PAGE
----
For me the most contentious presentation at the recent ESOMAR Congress was one by Bill Blyth and Judith Passingham which addressed the issue of standardisation. Bill is a committed and articulate proponent of standardisation and initiatives such as ISO. I hope I am not doing Bill and Judith a disservice when I paraphrase their argument (I disagree with them fairly substantially, so I need to be careful not to create straw men).
Their case seemed to be:
a) Most market research we do now is based on principles and thoughts that date back 40 to 70 years and that this adherence to traditional techniques and values has facilitated the development of a $30 billion global industry.
b) In a modern global market MR needs to provide the sort of service that modern businesses demand, including standardised services that can delivered in a reliable way in, for example across 30 countries, and outputs that can be interfaced with other business intelligence systems within companies.
c) Initiatives, such as research ISOs, are an essential part of creating a product that will separate ‘real’ market research companies from other suppliers of superficially similar information, in the context of large and or global clients (which is something like 80% of the MR business).
I think that opponents of this view need to realise that its proponents are concentrating on something like 80% of the current market research business, i.e. the top few hundred buyers, almost all of the research being international, and almost all of it quantitative or similar (e.g. automated data collection).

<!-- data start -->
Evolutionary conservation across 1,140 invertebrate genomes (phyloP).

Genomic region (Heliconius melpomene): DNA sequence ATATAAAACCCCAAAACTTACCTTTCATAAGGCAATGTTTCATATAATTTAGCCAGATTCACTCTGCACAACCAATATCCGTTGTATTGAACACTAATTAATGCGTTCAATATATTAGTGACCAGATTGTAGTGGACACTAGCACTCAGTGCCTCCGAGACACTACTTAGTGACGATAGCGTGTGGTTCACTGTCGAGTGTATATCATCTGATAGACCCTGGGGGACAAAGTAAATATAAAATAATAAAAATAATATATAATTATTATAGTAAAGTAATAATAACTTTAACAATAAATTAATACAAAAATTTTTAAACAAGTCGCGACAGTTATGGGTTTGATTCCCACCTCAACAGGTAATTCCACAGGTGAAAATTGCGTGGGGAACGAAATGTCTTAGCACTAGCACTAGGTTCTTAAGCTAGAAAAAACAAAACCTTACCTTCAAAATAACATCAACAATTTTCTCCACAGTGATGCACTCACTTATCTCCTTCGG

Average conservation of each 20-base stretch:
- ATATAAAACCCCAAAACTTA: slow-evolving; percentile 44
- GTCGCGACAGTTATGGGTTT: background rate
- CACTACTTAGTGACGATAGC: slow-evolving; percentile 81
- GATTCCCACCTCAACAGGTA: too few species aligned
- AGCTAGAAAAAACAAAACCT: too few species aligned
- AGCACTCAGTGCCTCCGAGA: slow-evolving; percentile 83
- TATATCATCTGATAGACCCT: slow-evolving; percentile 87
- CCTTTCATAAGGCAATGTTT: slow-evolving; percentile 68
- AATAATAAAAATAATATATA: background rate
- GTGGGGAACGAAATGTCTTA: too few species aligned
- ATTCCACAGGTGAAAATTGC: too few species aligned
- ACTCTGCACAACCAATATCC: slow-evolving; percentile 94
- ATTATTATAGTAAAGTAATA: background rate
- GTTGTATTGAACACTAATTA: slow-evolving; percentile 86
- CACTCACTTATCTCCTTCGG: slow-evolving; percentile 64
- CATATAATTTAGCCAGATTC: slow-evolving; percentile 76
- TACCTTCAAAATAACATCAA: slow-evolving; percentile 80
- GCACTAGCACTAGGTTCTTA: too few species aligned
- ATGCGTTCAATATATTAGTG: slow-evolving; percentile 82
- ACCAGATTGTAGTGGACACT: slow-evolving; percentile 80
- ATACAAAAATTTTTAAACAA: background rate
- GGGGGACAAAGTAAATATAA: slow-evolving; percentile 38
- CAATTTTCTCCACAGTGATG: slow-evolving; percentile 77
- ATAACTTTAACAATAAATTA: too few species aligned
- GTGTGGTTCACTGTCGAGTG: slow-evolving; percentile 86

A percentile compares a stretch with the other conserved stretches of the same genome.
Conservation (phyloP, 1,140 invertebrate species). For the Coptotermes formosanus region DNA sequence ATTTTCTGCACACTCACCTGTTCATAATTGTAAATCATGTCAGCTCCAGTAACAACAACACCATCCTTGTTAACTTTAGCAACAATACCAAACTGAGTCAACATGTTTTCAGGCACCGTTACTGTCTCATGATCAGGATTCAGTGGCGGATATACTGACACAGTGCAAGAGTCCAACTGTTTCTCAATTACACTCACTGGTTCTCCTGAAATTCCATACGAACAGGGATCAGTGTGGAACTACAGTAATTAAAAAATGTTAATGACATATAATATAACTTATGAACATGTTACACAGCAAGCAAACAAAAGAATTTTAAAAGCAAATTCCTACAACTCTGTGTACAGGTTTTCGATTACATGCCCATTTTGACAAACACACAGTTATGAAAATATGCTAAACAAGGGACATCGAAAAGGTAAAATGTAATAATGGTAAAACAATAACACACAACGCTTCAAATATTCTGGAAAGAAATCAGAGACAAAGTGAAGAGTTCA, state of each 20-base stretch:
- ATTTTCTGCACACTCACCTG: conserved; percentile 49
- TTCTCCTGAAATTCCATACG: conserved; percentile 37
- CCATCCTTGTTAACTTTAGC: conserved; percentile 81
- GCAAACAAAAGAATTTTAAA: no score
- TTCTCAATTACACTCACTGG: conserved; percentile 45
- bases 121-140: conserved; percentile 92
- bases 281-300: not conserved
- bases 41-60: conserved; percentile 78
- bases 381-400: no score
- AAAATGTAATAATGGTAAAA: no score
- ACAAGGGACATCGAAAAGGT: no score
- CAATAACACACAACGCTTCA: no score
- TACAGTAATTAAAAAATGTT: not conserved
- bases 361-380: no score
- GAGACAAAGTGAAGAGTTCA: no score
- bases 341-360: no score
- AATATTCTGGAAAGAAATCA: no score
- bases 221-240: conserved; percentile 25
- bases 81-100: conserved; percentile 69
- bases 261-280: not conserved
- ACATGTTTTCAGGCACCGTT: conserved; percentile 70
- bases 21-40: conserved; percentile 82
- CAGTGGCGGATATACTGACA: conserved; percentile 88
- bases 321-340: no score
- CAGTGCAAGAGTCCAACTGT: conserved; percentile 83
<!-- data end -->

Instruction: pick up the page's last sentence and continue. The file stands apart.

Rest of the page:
My view has moved on slightly as a result of hearing the presentation. My key thoughts are:
1) The reasons market research is very similar to 40 and 70 years ago is because we have wasted chances to grow the business in the past. If MR had taken a bigger share of website testing, credit checking, analytics, benchmarking, and direct marketing when we had the chance we would today be a larger industry with a wider range of tools.
2) If we narrow our definition of what is and is not market research, we will continue to lose opportunities. For a while this might enable MR to grow in absolute terms (in line with global economic growth) but MR will continue to shrink as a proportion of Business Intelligence.
3) Standardisation is at its most effective when dealing with data collection and data processing, especially in connection with quantitative data. If a client buys a 30 country survey they want to be sure that the same standards are applied in each country, that the same checking has been applied, that the same processing methods have been used.
4) It seems to me that the ISO and standardisation debate is about dividing the research process into the ‘mechanics’ and the insight and then concentrating the process heavily on the mechanics. This may suit the large agencies, for whom nearly all their money comes from the mechanics. But it is alien to research providers who concentrate on interpretation, insight, advice, and consultancy.
5) It seems to me that in a research process standardisation runs the risk of not answering those problems that are amenable to standardisation. There are two views about measurement. A) If you can’t measure it then you can’t manage it. B) If you can measure it then it does not matter very much. I believe the truth is somewhere in between the two, but closer to B.
I think some elements of the push towards standardisation are fine, such as not cheating, accurate tabulation, ESOMAR’s questions for panel owners, codes of conduct etc. However, I think that beyond these relatively obvious areas they are at best a waste of effort and at worst they will limit the growth and change of market research.
I think that if the push for ISOs continues and is successful, most market research will be done by companies who are not part of the MR community and who will not be signing up to MR ethics, codes, or ISOs.